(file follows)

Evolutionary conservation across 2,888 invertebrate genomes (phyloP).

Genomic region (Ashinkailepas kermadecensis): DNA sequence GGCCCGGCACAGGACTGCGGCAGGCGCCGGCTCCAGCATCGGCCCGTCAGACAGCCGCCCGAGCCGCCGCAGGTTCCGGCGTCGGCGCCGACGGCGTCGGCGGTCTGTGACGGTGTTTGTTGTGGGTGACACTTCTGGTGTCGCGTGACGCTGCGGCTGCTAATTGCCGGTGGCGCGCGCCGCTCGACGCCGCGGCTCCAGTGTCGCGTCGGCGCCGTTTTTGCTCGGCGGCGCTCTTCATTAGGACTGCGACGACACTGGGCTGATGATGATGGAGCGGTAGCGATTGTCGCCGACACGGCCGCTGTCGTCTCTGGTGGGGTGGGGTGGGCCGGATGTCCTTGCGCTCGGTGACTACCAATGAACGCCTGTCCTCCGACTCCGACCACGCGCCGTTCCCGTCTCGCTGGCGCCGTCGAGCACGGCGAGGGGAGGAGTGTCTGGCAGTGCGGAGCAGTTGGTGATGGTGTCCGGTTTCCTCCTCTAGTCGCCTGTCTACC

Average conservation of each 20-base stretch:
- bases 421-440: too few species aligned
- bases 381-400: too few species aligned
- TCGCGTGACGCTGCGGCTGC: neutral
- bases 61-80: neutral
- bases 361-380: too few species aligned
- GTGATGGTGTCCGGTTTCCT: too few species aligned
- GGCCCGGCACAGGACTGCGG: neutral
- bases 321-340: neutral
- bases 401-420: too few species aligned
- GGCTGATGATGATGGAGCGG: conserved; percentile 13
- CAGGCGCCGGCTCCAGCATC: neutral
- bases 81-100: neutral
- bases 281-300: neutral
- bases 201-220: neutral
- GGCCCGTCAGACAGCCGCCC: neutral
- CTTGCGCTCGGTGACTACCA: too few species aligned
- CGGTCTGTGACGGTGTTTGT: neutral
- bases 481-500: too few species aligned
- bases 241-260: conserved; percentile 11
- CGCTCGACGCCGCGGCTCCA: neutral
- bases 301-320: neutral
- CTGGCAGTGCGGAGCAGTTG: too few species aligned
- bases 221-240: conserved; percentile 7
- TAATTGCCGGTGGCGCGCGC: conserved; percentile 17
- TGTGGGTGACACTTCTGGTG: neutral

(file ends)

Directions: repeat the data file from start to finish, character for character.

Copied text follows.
Evolutionary conservation across 2,888 invertebrate genomes (phyloP).

Genomic region (Ashinkailepas kermadecensis): DNA sequence GGCCCGGCACAGGACTGCGGCAGGCGCCGGCTCCAGCATCGGCCCGTCAGACAGCCGCCCGAGCCGCCGCAGGTTCCGGCGTCGGCGCCGACGGCGTCGGCGGTCTGTGACGGTGTTTGTTGTGGGTGACACTTCTGGTGTCGCGTGACGCTGCGGCTGCTAATTGCCGGTGGCGCGCGCCGCTCGACGCCGCGGCTCCAGTGTCGCGTCGGCGCCGTTTTTGCTCGGCGGCGCTCTTCATTAGGACTGCGACGACACTGGGCTGATGATGATGGAGCGGTAGCGATTGTCGCCGACACGGCCGCTGTCGTCTCTGGTGGGGTGGGGTGGGCCGGATGTCCTTGCGCTCGGTGACTACCAATGAACGCCTGTCCTCCGACTCCGACCACGCGCCGTTCCCGTCTCGCTGGCGCCGTCGAGCACGGCGAGGGGAGGAGTGTCTGGCAGTGCGGAGCAGTTGGTGATGGTGTCCGGTTTCCTCCTCTAGTCGCCTGTCTACC

Average conservation of each 20-base stretch:
- bases 421-440: too few species aligned
- bases 381-400: too few species aligned
- TCGCGTGACGCTGCGGCTGC: neutral
- bases 61-80: neutral
- bases 361-380: too few species aligned
- GTGATGGTGTCCGGTTTCCT: too few species aligned
- GGCCCGGCACAGGACTGCGG: neutral
- bases 321-340: neutral
- bases 401-420: too few species aligned
- GGCTGATGATGATGGAGCGG: conserved; percentile 13
- CAGGCGCCGGCTCCAGCATC: neutral
- bases 81-100: neutral
- bases 281-300: neutral
- bases 201-220: neutral
- GGCCCGTCAGACAGCCGCCC: neutral
- CTTGCGCTCGGTGACTACCA: too few species aligned
- CGGTCTGTGACGGTGTTTGT: neutral
- bases 481-500: too few species aligned
- bases 241-260: conserved; percentile 11
- CGCTCGACGCCGCGGCTCCA: neutral
- bases 301-320: neutral
- CTGGCAGTGCGGAGCAGTTG: too few species aligned
- bases 221-240: conserved; percentile 7
- TAATTGCCGGTGGCGCGCGC: conserved; percentile 17
- TGTGGGTGACACTTCTGGTG: neutral